DESPITE THERE BEING no timeline or government commitment to fund the project, the long-delayed Dart Underground has halted development plans for a prime Dublin site.
Earlier this year, the government revealed the projects that will be funded as part of Project Ireland 2040, the country’s €116 billion national planning and capital expenditure plans.
The Dart Underground, which was first proposed in the 1970s, was not listed as one of the projects in line for State funding.
When Project Ireland 2040 was announced, a spokesman for Irish Rail conceded that the project’s absence from the list means it has been delayed further. However, he was adamant the project has not been shelved altogether.
Nevertheless, An Bord Pleanála this week cited the dormant project in its rejection of planning permission for a Dublin city centre office block.
Last year, Rails Investment Ltd requested to build on a site near Pearse Station that had been earmarked as the location for one of the main stations on the proposed Dart Underground route.
The Maltese firm planned to knock down a warehouse on Sandwith Street and replace it with a seven-storey office block.
However a third-party objection sent by Irish Rail to Dublin City Council highlighted that the office block would occupy “lands necessary” for the urban rail project.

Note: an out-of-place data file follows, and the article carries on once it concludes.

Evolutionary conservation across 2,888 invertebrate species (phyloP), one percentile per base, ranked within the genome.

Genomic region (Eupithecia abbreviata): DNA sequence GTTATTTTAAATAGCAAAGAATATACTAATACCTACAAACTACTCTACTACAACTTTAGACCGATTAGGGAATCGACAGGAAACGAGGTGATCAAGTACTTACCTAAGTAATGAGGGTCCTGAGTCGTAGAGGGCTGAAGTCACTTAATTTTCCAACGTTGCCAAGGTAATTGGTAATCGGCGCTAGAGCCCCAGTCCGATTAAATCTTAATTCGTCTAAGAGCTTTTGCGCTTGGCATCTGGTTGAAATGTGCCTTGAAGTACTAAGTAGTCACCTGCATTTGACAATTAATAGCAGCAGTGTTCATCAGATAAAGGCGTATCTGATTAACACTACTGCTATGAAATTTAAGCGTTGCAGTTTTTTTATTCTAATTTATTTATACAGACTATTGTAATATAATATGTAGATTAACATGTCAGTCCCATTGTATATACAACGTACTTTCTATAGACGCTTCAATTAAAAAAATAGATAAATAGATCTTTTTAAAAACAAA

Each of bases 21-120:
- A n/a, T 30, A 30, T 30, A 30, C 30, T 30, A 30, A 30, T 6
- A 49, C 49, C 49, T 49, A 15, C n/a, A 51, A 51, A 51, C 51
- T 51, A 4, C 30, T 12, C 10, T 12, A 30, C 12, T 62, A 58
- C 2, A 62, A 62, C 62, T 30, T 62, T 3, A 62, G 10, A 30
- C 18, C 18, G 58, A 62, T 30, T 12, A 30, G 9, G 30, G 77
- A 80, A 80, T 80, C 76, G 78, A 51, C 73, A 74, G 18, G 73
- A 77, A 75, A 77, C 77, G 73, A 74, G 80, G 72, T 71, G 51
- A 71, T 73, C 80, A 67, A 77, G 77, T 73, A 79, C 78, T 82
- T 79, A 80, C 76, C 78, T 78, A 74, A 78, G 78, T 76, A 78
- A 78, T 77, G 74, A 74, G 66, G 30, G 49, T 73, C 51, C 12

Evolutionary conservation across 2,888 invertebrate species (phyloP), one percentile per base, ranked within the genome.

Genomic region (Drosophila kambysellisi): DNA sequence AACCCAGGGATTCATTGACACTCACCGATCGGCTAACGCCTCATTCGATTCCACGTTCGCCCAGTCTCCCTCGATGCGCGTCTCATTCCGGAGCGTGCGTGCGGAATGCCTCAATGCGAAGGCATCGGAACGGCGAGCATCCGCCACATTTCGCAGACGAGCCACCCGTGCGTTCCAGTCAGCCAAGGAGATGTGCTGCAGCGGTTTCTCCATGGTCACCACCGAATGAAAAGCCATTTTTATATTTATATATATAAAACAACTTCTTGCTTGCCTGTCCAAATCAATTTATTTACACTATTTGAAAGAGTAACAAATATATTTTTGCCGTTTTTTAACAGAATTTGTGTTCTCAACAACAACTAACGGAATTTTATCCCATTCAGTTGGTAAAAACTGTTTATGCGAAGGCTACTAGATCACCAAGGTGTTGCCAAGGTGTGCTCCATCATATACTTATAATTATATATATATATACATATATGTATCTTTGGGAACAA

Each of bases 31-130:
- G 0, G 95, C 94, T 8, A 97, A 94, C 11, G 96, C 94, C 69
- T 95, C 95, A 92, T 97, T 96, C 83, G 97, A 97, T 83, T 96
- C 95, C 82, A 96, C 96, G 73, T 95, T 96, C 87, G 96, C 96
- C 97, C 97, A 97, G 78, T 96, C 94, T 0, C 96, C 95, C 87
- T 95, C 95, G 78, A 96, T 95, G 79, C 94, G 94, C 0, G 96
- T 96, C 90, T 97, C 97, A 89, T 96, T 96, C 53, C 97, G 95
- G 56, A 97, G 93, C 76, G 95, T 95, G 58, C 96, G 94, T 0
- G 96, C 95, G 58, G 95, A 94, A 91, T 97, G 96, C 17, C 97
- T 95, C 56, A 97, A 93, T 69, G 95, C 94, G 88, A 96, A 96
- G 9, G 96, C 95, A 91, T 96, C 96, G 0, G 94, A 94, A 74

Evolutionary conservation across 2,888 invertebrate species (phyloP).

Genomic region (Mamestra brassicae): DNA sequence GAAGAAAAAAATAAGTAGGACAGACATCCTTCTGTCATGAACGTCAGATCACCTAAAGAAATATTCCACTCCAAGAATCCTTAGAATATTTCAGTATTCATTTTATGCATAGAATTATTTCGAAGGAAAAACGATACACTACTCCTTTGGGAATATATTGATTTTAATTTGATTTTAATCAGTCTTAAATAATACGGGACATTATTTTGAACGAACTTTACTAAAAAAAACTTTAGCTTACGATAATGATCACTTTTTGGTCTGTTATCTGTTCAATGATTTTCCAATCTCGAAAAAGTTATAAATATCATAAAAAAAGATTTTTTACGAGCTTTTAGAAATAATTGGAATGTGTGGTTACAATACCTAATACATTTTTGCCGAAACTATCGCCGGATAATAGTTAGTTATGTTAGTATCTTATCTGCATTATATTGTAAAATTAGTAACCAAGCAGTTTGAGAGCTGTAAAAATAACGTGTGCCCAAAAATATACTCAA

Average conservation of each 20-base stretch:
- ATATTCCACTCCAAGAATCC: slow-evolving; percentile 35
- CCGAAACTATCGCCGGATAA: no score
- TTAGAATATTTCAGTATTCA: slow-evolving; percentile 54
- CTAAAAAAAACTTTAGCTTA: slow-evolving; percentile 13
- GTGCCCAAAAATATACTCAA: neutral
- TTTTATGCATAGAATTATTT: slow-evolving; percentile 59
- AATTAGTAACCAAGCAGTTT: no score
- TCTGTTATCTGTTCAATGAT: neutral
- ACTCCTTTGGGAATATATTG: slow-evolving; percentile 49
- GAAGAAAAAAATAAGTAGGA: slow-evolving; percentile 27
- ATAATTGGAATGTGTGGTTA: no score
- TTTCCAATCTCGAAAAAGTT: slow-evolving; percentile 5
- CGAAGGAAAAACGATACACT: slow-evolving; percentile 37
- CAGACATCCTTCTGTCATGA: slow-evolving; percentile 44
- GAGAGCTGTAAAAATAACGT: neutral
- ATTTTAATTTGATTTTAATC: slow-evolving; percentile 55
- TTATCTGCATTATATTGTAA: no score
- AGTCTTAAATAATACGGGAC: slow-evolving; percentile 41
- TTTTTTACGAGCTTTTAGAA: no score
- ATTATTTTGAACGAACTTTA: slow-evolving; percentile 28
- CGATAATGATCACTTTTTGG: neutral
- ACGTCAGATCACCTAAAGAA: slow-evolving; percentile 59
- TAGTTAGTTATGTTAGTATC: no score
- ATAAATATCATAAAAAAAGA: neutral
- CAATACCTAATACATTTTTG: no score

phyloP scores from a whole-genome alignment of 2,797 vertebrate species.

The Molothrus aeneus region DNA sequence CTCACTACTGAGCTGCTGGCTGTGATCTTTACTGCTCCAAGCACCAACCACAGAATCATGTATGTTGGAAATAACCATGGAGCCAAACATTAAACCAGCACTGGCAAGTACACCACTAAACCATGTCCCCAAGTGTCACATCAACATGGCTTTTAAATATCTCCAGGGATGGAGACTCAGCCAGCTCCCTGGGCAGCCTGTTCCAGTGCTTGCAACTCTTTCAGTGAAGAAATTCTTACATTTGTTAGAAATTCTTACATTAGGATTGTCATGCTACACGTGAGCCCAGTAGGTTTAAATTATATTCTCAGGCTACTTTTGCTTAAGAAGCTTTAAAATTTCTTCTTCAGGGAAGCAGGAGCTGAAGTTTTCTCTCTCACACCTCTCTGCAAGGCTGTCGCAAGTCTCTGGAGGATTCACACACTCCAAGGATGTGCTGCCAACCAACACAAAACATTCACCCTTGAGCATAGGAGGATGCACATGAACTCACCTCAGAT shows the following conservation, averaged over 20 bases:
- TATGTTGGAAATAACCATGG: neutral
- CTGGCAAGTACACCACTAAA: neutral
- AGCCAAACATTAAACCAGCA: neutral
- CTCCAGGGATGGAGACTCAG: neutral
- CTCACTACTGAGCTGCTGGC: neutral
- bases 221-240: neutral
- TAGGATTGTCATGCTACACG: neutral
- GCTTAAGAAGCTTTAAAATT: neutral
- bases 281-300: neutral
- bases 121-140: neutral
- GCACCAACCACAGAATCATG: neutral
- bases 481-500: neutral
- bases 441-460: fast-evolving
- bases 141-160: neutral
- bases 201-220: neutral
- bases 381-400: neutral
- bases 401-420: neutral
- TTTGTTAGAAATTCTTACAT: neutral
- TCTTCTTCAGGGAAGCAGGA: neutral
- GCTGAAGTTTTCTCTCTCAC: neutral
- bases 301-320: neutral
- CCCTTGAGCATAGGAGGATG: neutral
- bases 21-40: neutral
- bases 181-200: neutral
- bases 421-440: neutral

It added that the location will be an “extremely critical hub” for the transport project because it would house a tunnel to link all rail, Dart and Luas services in the capital.
Officials from Irish Rail met with the developers to discuss modified plans for the office block that would potentially safeguard the future of the Dart Underground project, but a compromise was never reached.
Dublin council rejected the planning request based on Irish Rail’s concerns, but Rails Investment appealed the decision to An Bord Pleanála.
The firm argued that the plans for the Dart Underground do not “clearly identify the route of the underground and certainly not the location of underground stations”.
It also noted that there is no timeline for the commencement of works on the underground project.
Despite the protests, the national planning authority upheld the decision of the council because the office block would contravene certain aspects of Dublin’s city development plan.
“(It) seeks to promote to facilitate the provision of metro, all heavy elements of the Dart expansion programme including Dart Underground (rail interconnector) in order to achieve strategic transport objectives.”
As previously reported by Fora, the planning battle over the site arose because Irish Rail has not been able to buy the Sandwith Street warehouse since it has not yet received government funding for the Dart Underground project.
Irish Rail spokesman Barry Kenny said if the office block got the go-ahead, it would inflate the cost of the Dart project by “tens and hundreds of millions”.
Irish Rail started seriously working on the underground project in 2002, however it has been plagued by delays and was shelved during the recession due to its expense.
The estimated cost of building the tunnel is €3 billion, while it is estimated that €1 billion would be spent on expanding Dart services through measures such as electrifying lines.